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Gauteng traffic cops have reportedly come up with a way to make a cool R11 million a year.
Once again using motorists as cash cows, the cash-strapped National Traffic Police Unit is said to have instructed its officers to issue 15 traffic fines each a day.
If the 268 officers reach the target, they could generate more than R11 million a year.
According to insiders, the latest move is to keep afloat the unit launched last year with much hype by former transport minister S’bu Ndebele.
The unit was established to crack down on drunk driving and corruption, and to reduce deaths on national roads.
The members were also supposed to help the SA National Roads Agency Ltd monitor Gauteng’s e-tolling system. However, e-tolling has been put on hold pending the outcome of legal proceedings.
The Star has been reliably told that the unit’s acting deputy chief, Jody Pillay, instructed the officers during morning parades to each issue 15 traffic fines to ensure the unit is self-sustainable.
A source said: “He reminded us that the target was 15 traffic fines each day. He also repeated the same thing in a management meeting.”
He added that the unit’s head, David Tembe, opposed the fines quota, saying officers should not go out to issue tickets but to make roads safer.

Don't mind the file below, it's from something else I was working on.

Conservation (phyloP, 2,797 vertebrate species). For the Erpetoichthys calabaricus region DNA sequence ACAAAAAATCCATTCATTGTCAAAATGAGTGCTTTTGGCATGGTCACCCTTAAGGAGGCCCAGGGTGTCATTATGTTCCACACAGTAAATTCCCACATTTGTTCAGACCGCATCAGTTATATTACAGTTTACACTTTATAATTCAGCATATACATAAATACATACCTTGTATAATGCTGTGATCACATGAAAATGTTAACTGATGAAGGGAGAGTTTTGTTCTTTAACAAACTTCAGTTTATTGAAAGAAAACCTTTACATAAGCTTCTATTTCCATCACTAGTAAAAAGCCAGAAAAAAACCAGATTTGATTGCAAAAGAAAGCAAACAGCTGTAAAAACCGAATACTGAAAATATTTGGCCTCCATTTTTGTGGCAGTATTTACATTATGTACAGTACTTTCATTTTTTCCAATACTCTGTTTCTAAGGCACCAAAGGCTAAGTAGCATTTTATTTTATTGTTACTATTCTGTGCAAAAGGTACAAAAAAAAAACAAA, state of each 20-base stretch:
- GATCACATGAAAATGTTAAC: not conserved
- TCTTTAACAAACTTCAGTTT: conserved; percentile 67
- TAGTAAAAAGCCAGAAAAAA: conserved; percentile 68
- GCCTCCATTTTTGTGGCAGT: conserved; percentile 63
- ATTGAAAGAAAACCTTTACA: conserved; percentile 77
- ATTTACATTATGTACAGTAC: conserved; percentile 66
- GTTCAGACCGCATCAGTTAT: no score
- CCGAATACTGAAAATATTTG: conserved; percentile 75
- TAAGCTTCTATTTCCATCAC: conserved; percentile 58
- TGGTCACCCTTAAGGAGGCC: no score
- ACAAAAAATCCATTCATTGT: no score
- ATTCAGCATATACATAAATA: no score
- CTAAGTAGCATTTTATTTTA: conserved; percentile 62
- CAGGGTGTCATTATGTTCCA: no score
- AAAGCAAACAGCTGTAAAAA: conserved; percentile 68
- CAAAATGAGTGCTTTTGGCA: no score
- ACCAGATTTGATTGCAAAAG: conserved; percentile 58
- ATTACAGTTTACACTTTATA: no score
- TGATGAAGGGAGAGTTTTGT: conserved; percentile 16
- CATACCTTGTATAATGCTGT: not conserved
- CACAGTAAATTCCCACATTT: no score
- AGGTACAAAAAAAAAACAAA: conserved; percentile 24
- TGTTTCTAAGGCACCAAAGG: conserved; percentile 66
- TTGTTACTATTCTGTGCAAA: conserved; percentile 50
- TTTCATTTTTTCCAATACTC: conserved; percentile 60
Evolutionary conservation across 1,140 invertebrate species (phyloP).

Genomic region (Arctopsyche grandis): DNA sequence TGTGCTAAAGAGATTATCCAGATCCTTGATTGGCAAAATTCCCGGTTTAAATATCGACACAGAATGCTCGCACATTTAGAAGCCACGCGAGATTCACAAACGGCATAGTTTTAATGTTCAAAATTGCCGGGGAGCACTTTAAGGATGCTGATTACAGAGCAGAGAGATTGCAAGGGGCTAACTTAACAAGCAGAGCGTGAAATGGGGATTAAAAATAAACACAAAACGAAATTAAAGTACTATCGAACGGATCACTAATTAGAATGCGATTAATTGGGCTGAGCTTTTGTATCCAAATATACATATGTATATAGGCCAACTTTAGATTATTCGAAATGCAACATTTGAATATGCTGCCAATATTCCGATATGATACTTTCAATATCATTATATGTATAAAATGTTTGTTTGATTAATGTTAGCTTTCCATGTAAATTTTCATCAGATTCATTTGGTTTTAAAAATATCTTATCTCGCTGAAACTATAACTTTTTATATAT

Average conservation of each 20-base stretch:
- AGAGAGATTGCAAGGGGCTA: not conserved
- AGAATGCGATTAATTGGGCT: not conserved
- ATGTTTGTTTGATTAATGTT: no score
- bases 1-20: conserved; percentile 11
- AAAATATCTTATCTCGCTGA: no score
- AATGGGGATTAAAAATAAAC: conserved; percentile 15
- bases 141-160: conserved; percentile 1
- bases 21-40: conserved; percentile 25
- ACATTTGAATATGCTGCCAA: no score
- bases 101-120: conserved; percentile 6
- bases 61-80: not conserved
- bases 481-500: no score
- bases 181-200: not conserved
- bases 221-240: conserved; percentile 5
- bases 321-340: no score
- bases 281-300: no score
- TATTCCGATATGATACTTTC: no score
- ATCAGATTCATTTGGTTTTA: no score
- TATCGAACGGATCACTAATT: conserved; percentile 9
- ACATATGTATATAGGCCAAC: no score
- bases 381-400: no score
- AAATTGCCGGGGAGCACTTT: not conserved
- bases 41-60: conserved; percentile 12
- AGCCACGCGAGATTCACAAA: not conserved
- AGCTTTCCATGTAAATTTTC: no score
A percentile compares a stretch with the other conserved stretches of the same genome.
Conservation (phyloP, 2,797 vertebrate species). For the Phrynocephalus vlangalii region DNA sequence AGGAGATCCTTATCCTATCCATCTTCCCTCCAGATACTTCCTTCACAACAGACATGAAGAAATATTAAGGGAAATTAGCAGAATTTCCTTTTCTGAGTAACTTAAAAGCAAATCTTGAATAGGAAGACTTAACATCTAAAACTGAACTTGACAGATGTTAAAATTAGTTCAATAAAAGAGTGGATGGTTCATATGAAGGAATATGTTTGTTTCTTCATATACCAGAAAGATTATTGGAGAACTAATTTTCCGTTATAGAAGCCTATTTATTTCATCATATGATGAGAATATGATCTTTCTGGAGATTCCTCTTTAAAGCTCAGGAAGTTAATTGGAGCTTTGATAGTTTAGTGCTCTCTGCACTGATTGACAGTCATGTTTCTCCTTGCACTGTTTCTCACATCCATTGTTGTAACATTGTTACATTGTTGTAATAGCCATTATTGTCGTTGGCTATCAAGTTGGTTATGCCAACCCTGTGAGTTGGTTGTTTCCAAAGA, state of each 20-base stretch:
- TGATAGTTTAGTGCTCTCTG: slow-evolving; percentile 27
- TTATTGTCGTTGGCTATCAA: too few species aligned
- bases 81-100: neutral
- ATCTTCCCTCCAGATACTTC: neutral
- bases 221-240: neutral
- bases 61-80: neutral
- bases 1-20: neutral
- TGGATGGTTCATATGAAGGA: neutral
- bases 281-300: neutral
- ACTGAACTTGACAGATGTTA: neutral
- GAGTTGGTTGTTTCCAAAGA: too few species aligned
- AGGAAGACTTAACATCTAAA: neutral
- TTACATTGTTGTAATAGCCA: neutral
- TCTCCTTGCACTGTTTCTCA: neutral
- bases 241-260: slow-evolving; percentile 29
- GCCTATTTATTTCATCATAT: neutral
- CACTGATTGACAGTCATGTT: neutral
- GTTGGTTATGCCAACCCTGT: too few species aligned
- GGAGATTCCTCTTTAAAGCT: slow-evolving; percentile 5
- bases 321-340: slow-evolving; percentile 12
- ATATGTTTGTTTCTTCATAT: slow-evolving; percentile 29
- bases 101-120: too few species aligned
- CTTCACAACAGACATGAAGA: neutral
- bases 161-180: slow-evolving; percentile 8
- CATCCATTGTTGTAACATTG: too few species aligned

It would appear that fuming officers, who are still on probation, told authorities it would be impossible to reach the target as they had to deal with accidents and other things in the 12 hours they spent on the roads.
“This is not in our performance contracts.”
One officer said: “We were surprised when we were told the target was 15 traffic fines. What is surprising also is that this was not in writing, it was only verbal.”
Pillay has declined to comment and has referred all questions to Road Traffic Management Corporation spokesman Ashref Ismail, who downplayed the issue, saying each officer should check 15 vehicles.
Meanwhile, motoring lobby group Justice Project SA’s national chairperson, Howard Dembovsky, has hit at traffic enforcement in the country.
He has accused it of being “revenue driven”.
“This reported move is a clear symptom of what is so wrong with traffic enforcement in this country,” Dembovsky said.
“It’s a pity that this is so, and it’s also a pity that people will readily compromise their principles when their own futures are at stake.
“But that is the reality of South African traffic enforcement - and will be, until such time as the entire ethos and practical implementation of traffic enforcement here changes.
“This kind of nonsense will continue and people will continue to die on our roads,” added Dembovsky. - The Star